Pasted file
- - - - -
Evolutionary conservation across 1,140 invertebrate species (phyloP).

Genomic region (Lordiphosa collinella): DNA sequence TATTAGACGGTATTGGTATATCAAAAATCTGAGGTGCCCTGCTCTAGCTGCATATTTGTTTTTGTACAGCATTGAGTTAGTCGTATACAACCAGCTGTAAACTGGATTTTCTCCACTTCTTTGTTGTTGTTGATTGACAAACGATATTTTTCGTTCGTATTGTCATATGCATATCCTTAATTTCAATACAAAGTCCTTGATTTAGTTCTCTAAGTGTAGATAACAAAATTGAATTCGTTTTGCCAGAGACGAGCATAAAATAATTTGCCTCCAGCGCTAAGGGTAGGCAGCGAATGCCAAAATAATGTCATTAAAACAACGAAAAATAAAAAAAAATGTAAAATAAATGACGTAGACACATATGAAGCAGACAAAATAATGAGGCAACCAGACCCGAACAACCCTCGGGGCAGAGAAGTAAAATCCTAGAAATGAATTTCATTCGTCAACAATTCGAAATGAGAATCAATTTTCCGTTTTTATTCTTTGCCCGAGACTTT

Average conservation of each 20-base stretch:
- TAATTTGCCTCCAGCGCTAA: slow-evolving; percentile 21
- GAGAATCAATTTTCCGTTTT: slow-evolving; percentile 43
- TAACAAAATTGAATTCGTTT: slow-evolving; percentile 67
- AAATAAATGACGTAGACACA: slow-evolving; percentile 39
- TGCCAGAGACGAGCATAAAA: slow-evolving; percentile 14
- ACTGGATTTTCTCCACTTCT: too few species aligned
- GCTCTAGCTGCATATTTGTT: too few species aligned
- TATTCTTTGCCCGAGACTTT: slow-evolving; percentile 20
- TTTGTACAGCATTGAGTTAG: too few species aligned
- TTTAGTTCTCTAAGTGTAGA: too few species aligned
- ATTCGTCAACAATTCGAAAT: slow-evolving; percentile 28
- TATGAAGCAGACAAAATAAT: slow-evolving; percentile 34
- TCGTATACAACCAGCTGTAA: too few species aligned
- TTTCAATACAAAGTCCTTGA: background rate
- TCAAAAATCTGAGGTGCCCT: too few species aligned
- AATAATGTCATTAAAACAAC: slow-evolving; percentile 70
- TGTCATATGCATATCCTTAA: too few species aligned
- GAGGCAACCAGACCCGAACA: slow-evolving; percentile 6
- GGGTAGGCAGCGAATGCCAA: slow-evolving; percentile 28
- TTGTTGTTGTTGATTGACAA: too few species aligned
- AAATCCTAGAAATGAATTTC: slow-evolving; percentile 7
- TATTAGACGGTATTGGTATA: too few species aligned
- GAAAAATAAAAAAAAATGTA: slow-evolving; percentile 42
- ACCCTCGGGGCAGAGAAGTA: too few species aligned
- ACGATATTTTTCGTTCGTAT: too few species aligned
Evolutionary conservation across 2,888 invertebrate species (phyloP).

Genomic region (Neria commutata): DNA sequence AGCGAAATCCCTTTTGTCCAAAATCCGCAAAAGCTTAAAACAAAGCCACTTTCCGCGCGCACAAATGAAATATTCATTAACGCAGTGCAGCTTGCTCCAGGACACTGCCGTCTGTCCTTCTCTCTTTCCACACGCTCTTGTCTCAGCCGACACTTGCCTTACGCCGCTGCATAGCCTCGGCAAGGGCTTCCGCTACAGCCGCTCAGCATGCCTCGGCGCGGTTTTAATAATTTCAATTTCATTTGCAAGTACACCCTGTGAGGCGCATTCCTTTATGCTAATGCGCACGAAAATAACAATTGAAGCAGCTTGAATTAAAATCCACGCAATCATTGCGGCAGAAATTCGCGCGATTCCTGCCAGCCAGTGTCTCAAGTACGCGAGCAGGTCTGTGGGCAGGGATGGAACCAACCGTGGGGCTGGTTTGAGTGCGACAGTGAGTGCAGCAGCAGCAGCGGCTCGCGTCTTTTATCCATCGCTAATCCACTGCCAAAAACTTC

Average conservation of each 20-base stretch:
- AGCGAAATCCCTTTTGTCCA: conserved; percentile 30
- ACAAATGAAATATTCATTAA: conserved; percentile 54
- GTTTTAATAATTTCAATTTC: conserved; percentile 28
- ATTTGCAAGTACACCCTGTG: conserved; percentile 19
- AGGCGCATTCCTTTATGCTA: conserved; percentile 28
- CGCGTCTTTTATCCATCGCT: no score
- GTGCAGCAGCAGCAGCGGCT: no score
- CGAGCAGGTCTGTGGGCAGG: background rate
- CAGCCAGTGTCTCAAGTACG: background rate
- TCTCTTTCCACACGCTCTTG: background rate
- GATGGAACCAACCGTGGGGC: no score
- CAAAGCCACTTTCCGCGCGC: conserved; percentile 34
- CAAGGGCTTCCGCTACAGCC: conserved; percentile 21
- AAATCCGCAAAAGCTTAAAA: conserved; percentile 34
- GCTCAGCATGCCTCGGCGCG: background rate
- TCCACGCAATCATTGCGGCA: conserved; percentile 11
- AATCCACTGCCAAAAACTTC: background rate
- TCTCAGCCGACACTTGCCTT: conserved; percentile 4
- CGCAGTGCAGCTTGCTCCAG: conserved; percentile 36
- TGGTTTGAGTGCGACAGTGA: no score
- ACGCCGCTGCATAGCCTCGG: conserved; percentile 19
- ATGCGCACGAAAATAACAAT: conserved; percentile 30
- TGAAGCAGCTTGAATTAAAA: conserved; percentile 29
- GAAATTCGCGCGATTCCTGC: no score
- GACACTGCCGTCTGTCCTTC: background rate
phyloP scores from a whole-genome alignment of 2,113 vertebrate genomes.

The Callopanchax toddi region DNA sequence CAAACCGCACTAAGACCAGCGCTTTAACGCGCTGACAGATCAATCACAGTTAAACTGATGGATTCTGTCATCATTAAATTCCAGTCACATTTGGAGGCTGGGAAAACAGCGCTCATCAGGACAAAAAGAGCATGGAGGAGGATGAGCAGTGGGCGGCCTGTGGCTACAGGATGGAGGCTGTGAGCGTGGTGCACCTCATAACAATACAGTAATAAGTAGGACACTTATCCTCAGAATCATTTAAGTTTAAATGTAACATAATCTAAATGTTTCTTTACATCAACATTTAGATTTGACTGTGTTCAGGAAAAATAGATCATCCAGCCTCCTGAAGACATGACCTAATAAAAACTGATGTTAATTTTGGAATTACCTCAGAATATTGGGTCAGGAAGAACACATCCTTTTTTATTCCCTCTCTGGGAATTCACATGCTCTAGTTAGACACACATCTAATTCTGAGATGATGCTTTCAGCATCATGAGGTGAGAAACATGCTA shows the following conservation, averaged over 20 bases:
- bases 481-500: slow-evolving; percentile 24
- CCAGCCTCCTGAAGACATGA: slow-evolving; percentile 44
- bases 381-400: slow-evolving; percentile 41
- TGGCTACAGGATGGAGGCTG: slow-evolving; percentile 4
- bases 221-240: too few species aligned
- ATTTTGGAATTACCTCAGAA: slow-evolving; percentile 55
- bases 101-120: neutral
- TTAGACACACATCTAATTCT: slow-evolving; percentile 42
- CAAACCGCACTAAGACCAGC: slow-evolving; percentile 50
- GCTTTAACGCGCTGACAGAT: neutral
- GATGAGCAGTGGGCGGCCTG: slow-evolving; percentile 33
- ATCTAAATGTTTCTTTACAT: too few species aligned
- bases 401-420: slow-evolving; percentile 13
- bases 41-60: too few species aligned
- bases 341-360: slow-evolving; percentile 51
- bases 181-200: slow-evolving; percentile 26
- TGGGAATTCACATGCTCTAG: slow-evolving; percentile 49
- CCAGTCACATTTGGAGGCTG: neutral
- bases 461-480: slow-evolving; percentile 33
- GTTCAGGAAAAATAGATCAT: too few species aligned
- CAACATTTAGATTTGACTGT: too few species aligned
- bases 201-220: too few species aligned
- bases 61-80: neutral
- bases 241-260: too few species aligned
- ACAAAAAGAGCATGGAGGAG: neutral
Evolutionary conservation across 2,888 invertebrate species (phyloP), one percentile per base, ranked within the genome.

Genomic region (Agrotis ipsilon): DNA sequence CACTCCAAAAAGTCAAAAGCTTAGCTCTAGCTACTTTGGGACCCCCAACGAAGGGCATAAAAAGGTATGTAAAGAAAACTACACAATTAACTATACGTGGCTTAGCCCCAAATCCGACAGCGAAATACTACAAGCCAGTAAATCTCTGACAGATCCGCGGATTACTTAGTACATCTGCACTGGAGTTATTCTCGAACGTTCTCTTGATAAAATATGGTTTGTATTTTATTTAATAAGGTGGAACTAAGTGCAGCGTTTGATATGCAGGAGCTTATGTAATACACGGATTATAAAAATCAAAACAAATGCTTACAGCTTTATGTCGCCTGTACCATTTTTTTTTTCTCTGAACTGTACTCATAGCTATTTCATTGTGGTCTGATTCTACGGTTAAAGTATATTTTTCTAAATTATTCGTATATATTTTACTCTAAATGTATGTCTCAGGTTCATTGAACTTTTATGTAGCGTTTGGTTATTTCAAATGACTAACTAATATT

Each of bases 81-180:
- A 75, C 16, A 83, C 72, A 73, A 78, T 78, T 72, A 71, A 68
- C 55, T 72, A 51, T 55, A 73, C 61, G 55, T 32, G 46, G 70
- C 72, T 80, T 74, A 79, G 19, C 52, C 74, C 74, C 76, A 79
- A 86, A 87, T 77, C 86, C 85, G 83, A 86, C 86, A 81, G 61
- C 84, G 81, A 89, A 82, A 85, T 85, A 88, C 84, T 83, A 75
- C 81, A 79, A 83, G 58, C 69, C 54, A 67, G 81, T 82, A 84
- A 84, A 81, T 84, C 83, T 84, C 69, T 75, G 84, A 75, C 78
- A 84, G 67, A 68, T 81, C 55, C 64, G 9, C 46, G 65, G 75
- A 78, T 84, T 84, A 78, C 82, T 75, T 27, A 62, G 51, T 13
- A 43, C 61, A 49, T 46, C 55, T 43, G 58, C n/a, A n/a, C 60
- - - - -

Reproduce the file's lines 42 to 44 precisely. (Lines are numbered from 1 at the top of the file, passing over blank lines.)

- GATGGAACCAACCGTGGGGC: no score
- CAAAGCCACTTTCCGCGCGC: conserved; percentile 34
- CAAGGGCTTCCGCTACAGCC: conserved; percentile 21